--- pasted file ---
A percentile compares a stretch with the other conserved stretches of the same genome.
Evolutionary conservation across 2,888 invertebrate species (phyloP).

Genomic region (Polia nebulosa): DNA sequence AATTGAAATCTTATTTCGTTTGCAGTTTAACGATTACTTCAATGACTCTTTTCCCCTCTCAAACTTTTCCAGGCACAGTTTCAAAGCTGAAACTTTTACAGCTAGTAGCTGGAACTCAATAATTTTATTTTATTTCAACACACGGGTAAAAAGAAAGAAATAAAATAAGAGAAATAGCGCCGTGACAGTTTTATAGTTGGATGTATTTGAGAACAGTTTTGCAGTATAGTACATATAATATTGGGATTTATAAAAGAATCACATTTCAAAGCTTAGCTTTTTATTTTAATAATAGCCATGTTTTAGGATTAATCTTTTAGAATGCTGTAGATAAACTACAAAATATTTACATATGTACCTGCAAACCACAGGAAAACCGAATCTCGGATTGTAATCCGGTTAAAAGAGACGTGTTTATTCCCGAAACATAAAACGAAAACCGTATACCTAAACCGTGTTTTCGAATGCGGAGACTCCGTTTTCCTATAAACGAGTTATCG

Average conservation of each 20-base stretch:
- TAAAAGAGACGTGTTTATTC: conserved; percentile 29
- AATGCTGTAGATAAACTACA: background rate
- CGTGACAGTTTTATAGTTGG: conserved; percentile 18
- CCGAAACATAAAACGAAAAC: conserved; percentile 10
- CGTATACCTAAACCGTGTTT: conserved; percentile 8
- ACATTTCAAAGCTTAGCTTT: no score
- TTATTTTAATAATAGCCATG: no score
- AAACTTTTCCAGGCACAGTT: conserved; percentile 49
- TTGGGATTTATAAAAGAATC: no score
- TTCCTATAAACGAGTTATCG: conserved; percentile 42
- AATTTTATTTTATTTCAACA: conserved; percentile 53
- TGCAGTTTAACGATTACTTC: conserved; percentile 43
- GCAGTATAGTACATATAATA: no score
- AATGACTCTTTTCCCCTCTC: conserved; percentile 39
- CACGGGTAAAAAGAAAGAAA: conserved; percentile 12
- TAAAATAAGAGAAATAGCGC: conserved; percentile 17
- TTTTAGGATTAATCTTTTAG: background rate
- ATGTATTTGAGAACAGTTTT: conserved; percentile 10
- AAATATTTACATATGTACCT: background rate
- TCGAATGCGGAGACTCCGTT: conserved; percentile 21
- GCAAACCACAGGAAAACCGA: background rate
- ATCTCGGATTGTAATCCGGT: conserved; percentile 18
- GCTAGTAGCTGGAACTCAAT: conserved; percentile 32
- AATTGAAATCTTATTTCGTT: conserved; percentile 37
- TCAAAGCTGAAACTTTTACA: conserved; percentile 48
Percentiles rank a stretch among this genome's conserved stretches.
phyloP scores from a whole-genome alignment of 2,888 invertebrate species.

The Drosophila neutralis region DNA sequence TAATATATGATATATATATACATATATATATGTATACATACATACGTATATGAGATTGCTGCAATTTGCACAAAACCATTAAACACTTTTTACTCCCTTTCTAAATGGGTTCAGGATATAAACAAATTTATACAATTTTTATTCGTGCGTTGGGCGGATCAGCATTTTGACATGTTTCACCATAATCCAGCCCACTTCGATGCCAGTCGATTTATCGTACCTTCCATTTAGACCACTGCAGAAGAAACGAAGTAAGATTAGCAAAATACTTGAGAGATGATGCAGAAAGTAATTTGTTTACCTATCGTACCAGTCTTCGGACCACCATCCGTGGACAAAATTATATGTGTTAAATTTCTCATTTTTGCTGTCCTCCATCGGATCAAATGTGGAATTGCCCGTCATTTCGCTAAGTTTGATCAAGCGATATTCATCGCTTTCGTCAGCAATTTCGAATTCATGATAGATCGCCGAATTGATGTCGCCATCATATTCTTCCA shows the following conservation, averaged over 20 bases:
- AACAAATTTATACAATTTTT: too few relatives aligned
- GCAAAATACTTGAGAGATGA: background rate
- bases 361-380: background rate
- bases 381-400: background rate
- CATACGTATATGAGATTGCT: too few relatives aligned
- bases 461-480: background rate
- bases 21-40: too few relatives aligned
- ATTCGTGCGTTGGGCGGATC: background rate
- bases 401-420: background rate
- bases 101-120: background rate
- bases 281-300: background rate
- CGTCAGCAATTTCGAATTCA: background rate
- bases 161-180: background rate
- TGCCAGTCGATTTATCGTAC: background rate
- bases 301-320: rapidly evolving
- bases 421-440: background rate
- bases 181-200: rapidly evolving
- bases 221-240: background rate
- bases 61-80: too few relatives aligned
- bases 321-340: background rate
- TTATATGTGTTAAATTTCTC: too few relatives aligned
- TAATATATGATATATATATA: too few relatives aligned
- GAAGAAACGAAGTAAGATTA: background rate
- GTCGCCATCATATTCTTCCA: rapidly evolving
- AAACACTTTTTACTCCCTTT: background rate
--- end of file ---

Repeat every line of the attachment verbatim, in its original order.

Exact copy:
A percentile compares a stretch with the other conserved stretches of the same genome.
Evolutionary conservation across 2,888 invertebrate species (phyloP).

Genomic region (Polia nebulosa): DNA sequence AATTGAAATCTTATTTCGTTTGCAGTTTAACGATTACTTCAATGACTCTTTTCCCCTCTCAAACTTTTCCAGGCACAGTTTCAAAGCTGAAACTTTTACAGCTAGTAGCTGGAACTCAATAATTTTATTTTATTTCAACACACGGGTAAAAAGAAAGAAATAAAATAAGAGAAATAGCGCCGTGACAGTTTTATAGTTGGATGTATTTGAGAACAGTTTTGCAGTATAGTACATATAATATTGGGATTTATAAAAGAATCACATTTCAAAGCTTAGCTTTTTATTTTAATAATAGCCATGTTTTAGGATTAATCTTTTAGAATGCTGTAGATAAACTACAAAATATTTACATATGTACCTGCAAACCACAGGAAAACCGAATCTCGGATTGTAATCCGGTTAAAAGAGACGTGTTTATTCCCGAAACATAAAACGAAAACCGTATACCTAAACCGTGTTTTCGAATGCGGAGACTCCGTTTTCCTATAAACGAGTTATCG

Average conservation of each 20-base stretch:
- TAAAAGAGACGTGTTTATTC: conserved; percentile 29
- AATGCTGTAGATAAACTACA: background rate
- CGTGACAGTTTTATAGTTGG: conserved; percentile 18
- CCGAAACATAAAACGAAAAC: conserved; percentile 10
- CGTATACCTAAACCGTGTTT: conserved; percentile 8
- ACATTTCAAAGCTTAGCTTT: no score
- TTATTTTAATAATAGCCATG: no score
- AAACTTTTCCAGGCACAGTT: conserved; percentile 49
- TTGGGATTTATAAAAGAATC: no score
- TTCCTATAAACGAGTTATCG: conserved; percentile 42
- AATTTTATTTTATTTCAACA: conserved; percentile 53
- TGCAGTTTAACGATTACTTC: conserved; percentile 43
- GCAGTATAGTACATATAATA: no score
- AATGACTCTTTTCCCCTCTC: conserved; percentile 39
- CACGGGTAAAAAGAAAGAAA: conserved; percentile 12
- TAAAATAAGAGAAATAGCGC: conserved; percentile 17
- TTTTAGGATTAATCTTTTAG: background rate
- ATGTATTTGAGAACAGTTTT: conserved; percentile 10
- AAATATTTACATATGTACCT: background rate
- TCGAATGCGGAGACTCCGTT: conserved; percentile 21
- GCAAACCACAGGAAAACCGA: background rate
- ATCTCGGATTGTAATCCGGT: conserved; percentile 18
- GCTAGTAGCTGGAACTCAAT: conserved; percentile 32
- AATTGAAATCTTATTTCGTT: conserved; percentile 37
- TCAAAGCTGAAACTTTTACA: conserved; percentile 48
Percentiles rank a stretch among this genome's conserved stretches.
phyloP scores from a whole-genome alignment of 2,888 invertebrate species.

The Drosophila neutralis region DNA sequence TAATATATGATATATATATACATATATATATGTATACATACATACGTATATGAGATTGCTGCAATTTGCACAAAACCATTAAACACTTTTTACTCCCTTTCTAAATGGGTTCAGGATATAAACAAATTTATACAATTTTTATTCGTGCGTTGGGCGGATCAGCATTTTGACATGTTTCACCATAATCCAGCCCACTTCGATGCCAGTCGATTTATCGTACCTTCCATTTAGACCACTGCAGAAGAAACGAAGTAAGATTAGCAAAATACTTGAGAGATGATGCAGAAAGTAATTTGTTTACCTATCGTACCAGTCTTCGGACCACCATCCGTGGACAAAATTATATGTGTTAAATTTCTCATTTTTGCTGTCCTCCATCGGATCAAATGTGGAATTGCCCGTCATTTCGCTAAGTTTGATCAAGCGATATTCATCGCTTTCGTCAGCAATTTCGAATTCATGATAGATCGCCGAATTGATGTCGCCATCATATTCTTCCA shows the following conservation, averaged over 20 bases:
- AACAAATTTATACAATTTTT: too few relatives aligned
- GCAAAATACTTGAGAGATGA: background rate
- bases 361-380: background rate
- bases 381-400: background rate
- CATACGTATATGAGATTGCT: too few relatives aligned
- bases 461-480: background rate
- bases 21-40: too few relatives aligned
- ATTCGTGCGTTGGGCGGATC: background rate
- bases 401-420: background rate
- bases 101-120: background rate
- bases 281-300: background rate
- CGTCAGCAATTTCGAATTCA: background rate
- bases 161-180: background rate
- TGCCAGTCGATTTATCGTAC: background rate
- bases 301-320: rapidly evolving
- bases 421-440: background rate
- bases 181-200: rapidly evolving
- bases 221-240: background rate
- bases 61-80: too few relatives aligned
- bases 321-340: background rate
- TTATATGTGTTAAATTTCTC: too few relatives aligned
- TAATATATGATATATATATA: too few relatives aligned
- GAAGAAACGAAGTAAGATTA: background rate
- GTCGCCATCATATTCTTCCA: rapidly evolving
- AAACACTTTTTACTCCCTTT: background rate